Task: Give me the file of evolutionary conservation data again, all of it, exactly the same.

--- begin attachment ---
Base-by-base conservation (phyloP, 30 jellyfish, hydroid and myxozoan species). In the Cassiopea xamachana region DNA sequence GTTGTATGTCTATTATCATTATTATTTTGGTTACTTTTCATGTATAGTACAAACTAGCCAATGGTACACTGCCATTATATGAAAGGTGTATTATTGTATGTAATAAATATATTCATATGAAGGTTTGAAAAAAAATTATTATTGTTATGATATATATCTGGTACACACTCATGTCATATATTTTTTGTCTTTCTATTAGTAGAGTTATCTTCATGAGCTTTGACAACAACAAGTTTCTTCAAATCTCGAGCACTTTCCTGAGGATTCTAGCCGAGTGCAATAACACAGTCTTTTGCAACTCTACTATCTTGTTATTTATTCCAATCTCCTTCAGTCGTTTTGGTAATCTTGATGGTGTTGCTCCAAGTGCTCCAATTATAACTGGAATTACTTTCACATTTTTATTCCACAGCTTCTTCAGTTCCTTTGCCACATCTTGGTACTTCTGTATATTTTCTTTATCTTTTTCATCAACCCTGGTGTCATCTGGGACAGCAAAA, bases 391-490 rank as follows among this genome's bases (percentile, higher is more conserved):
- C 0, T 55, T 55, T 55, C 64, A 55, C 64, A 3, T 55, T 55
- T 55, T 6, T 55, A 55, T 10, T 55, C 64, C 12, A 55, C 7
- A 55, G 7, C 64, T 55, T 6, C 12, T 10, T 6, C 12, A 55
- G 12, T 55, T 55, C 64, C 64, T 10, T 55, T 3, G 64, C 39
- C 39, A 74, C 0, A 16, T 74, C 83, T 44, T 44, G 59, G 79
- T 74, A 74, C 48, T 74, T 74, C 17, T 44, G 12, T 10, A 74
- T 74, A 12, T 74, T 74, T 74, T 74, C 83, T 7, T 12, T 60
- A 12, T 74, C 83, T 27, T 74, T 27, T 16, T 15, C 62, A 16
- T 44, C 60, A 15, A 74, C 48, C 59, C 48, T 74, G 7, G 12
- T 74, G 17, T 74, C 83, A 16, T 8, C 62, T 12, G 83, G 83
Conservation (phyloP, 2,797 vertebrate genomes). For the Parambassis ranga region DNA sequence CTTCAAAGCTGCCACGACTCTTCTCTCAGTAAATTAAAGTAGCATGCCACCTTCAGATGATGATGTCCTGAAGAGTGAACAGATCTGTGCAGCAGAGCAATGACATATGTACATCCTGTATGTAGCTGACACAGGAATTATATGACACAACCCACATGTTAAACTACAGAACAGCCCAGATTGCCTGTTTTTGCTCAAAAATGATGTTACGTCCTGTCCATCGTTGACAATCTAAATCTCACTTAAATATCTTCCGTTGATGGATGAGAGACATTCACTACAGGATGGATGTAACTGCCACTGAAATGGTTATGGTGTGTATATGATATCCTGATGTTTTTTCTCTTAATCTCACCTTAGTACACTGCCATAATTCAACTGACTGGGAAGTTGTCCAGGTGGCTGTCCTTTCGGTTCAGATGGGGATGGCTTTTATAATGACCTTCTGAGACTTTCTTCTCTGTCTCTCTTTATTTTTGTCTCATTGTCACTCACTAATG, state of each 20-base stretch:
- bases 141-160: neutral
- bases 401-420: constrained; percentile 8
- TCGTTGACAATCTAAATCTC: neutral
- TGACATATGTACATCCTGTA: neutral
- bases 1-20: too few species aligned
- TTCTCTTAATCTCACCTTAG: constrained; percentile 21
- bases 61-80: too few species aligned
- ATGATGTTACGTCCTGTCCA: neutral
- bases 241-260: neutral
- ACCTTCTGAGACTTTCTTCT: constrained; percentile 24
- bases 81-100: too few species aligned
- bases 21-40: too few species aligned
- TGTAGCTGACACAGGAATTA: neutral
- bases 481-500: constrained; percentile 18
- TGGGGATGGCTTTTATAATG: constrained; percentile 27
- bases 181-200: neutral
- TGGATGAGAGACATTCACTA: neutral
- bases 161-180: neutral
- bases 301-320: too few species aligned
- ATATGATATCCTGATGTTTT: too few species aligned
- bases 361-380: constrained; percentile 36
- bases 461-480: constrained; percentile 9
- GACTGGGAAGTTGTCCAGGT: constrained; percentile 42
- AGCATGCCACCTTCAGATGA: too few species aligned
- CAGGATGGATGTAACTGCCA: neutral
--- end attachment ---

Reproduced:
Base-by-base conservation (phyloP, 30 jellyfish, hydroid and myxozoan species). In the Cassiopea xamachana region DNA sequence GTTGTATGTCTATTATCATTATTATTTTGGTTACTTTTCATGTATAGTACAAACTAGCCAATGGTACACTGCCATTATATGAAAGGTGTATTATTGTATGTAATAAATATATTCATATGAAGGTTTGAAAAAAAATTATTATTGTTATGATATATATCTGGTACACACTCATGTCATATATTTTTTGTCTTTCTATTAGTAGAGTTATCTTCATGAGCTTTGACAACAACAAGTTTCTTCAAATCTCGAGCACTTTCCTGAGGATTCTAGCCGAGTGCAATAACACAGTCTTTTGCAACTCTACTATCTTGTTATTTATTCCAATCTCCTTCAGTCGTTTTGGTAATCTTGATGGTGTTGCTCCAAGTGCTCCAATTATAACTGGAATTACTTTCACATTTTTATTCCACAGCTTCTTCAGTTCCTTTGCCACATCTTGGTACTTCTGTATATTTTCTTTATCTTTTTCATCAACCCTGGTGTCATCTGGGACAGCAAAA, bases 391-490 rank as follows among this genome's bases (percentile, higher is more conserved):
- C 0, T 55, T 55, T 55, C 64, A 55, C 64, A 3, T 55, T 55
- T 55, T 6, T 55, A 55, T 10, T 55, C 64, C 12, A 55, C 7
- A 55, G 7, C 64, T 55, T 6, C 12, T 10, T 6, C 12, A 55
- G 12, T 55, T 55, C 64, C 64, T 10, T 55, T 3, G 64, C 39
- C 39, A 74, C 0, A 16, T 74, C 83, T 44, T 44, G 59, G 79
- T 74, A 74, C 48, T 74, T 74, C 17, T 44, G 12, T 10, A 74
- T 74, A 12, T 74, T 74, T 74, T 74, C 83, T 7, T 12, T 60
- A 12, T 74, C 83, T 27, T 74, T 27, T 16, T 15, C 62, A 16
- T 44, C 60, A 15, A 74, C 48, C 59, C 48, T 74, G 7, G 12
- T 74, G 17, T 74, C 83, A 16, T 8, C 62, T 12, G 83, G 83
Conservation (phyloP, 2,797 vertebrate genomes). For the Parambassis ranga region DNA sequence CTTCAAAGCTGCCACGACTCTTCTCTCAGTAAATTAAAGTAGCATGCCACCTTCAGATGATGATGTCCTGAAGAGTGAACAGATCTGTGCAGCAGAGCAATGACATATGTACATCCTGTATGTAGCTGACACAGGAATTATATGACACAACCCACATGTTAAACTACAGAACAGCCCAGATTGCCTGTTTTTGCTCAAAAATGATGTTACGTCCTGTCCATCGTTGACAATCTAAATCTCACTTAAATATCTTCCGTTGATGGATGAGAGACATTCACTACAGGATGGATGTAACTGCCACTGAAATGGTTATGGTGTGTATATGATATCCTGATGTTTTTTCTCTTAATCTCACCTTAGTACACTGCCATAATTCAACTGACTGGGAAGTTGTCCAGGTGGCTGTCCTTTCGGTTCAGATGGGGATGGCTTTTATAATGACCTTCTGAGACTTTCTTCTCTGTCTCTCTTTATTTTTGTCTCATTGTCACTCACTAATG, state of each 20-base stretch:
- bases 141-160: neutral
- bases 401-420: constrained; percentile 8
- TCGTTGACAATCTAAATCTC: neutral
- TGACATATGTACATCCTGTA: neutral
- bases 1-20: too few species aligned
- TTCTCTTAATCTCACCTTAG: constrained; percentile 21
- bases 61-80: too few species aligned
- ATGATGTTACGTCCTGTCCA: neutral
- bases 241-260: neutral
- ACCTTCTGAGACTTTCTTCT: constrained; percentile 24
- bases 81-100: too few species aligned
- bases 21-40: too few species aligned
- TGTAGCTGACACAGGAATTA: neutral
- bases 481-500: constrained; percentile 18
- TGGGGATGGCTTTTATAATG: constrained; percentile 27
- bases 181-200: neutral
- TGGATGAGAGACATTCACTA: neutral
- bases 161-180: neutral
- bases 301-320: too few species aligned
- ATATGATATCCTGATGTTTT: too few species aligned
- bases 361-380: constrained; percentile 36
- bases 461-480: constrained; percentile 9
- GACTGGGAAGTTGTCCAGGT: constrained; percentile 42
- AGCATGCCACCTTCAGATGA: too few species aligned
- CAGGATGGATGTAACTGCCA: neutral